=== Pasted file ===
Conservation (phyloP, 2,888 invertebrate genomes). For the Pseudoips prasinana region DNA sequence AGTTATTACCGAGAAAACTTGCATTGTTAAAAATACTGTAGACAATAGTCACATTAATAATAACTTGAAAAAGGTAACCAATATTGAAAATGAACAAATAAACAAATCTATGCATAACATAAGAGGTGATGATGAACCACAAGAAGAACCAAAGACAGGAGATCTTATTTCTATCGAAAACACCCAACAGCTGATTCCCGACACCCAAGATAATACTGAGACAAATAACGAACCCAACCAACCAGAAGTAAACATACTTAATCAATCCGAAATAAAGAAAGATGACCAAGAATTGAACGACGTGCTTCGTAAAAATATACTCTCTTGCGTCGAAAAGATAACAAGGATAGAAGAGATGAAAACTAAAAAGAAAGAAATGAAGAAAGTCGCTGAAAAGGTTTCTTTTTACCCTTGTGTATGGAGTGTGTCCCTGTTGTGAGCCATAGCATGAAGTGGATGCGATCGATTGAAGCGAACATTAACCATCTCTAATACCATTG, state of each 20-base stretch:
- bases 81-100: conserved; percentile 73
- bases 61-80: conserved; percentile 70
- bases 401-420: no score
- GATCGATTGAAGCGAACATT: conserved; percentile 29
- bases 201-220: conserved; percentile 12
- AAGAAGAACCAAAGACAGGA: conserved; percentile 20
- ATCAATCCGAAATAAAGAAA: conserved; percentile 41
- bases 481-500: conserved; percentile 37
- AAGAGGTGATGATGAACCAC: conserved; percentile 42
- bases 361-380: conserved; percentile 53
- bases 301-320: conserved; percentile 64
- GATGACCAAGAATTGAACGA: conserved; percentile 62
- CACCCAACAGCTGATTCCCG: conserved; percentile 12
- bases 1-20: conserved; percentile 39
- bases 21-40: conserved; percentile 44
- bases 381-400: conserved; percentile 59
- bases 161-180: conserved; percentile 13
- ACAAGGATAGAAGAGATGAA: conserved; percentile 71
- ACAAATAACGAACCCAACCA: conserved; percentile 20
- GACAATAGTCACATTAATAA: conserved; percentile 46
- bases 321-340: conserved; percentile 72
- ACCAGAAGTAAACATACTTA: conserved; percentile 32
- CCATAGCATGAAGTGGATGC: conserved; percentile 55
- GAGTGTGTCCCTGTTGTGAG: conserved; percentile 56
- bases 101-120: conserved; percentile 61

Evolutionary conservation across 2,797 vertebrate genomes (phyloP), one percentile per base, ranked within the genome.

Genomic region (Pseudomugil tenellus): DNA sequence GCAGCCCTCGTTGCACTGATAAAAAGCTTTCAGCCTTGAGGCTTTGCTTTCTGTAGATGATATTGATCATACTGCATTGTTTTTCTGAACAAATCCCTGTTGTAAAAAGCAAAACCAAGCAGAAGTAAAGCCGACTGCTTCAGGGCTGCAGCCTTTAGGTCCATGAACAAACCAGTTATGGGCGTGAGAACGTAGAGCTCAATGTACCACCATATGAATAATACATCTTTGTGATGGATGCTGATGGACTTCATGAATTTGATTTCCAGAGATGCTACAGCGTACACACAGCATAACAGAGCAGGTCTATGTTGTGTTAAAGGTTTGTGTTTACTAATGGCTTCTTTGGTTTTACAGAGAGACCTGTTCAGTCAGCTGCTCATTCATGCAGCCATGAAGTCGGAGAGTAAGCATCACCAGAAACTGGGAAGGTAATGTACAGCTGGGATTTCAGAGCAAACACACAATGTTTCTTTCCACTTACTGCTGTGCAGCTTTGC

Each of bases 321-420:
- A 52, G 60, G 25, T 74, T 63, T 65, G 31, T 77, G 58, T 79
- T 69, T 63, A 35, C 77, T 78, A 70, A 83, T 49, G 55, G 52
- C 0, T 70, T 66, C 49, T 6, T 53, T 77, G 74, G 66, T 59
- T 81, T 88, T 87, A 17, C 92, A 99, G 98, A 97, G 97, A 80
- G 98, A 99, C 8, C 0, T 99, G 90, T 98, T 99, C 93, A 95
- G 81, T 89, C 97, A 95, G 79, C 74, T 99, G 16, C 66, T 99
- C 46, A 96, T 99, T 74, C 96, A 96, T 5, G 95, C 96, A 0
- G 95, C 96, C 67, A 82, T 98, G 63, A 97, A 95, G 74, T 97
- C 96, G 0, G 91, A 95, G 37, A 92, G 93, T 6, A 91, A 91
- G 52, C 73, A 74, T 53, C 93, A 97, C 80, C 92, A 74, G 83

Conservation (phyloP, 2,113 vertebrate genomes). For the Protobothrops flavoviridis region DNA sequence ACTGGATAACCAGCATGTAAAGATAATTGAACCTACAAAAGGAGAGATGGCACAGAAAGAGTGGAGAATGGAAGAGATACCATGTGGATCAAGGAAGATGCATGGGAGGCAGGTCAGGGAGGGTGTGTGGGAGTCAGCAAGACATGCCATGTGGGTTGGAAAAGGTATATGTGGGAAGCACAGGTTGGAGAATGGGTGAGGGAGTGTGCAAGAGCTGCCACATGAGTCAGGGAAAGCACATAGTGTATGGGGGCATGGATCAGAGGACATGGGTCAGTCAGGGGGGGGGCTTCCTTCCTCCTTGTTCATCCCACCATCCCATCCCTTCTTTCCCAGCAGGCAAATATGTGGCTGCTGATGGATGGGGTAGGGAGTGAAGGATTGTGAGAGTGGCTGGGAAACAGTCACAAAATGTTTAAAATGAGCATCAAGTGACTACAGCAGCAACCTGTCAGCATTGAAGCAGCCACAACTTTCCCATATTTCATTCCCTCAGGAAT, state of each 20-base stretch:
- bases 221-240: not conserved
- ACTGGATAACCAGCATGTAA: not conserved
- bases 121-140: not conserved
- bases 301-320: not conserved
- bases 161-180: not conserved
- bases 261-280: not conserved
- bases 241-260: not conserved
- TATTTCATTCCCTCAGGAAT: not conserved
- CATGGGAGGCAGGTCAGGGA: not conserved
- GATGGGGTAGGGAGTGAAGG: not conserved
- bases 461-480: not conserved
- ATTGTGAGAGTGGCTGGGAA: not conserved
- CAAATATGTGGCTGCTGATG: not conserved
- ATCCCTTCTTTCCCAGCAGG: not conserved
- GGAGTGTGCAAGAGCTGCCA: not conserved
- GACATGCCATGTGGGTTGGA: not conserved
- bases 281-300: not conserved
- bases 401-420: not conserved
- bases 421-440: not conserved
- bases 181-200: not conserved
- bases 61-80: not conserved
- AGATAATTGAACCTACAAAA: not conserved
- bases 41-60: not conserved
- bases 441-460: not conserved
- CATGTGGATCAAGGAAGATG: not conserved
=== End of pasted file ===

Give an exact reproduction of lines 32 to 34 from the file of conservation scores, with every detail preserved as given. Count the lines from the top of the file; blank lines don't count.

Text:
- C 0, T 70, T 66, C 49, T 6, T 53, T 77, G 74, G 66, T 59
- T 81, T 88, T 87, A 17, C 92, A 99, G 98, A 97, G 97, A 80
- G 98, A 99, C 8, C 0, T 99, G 90, T 98, T 99, C 93, A 95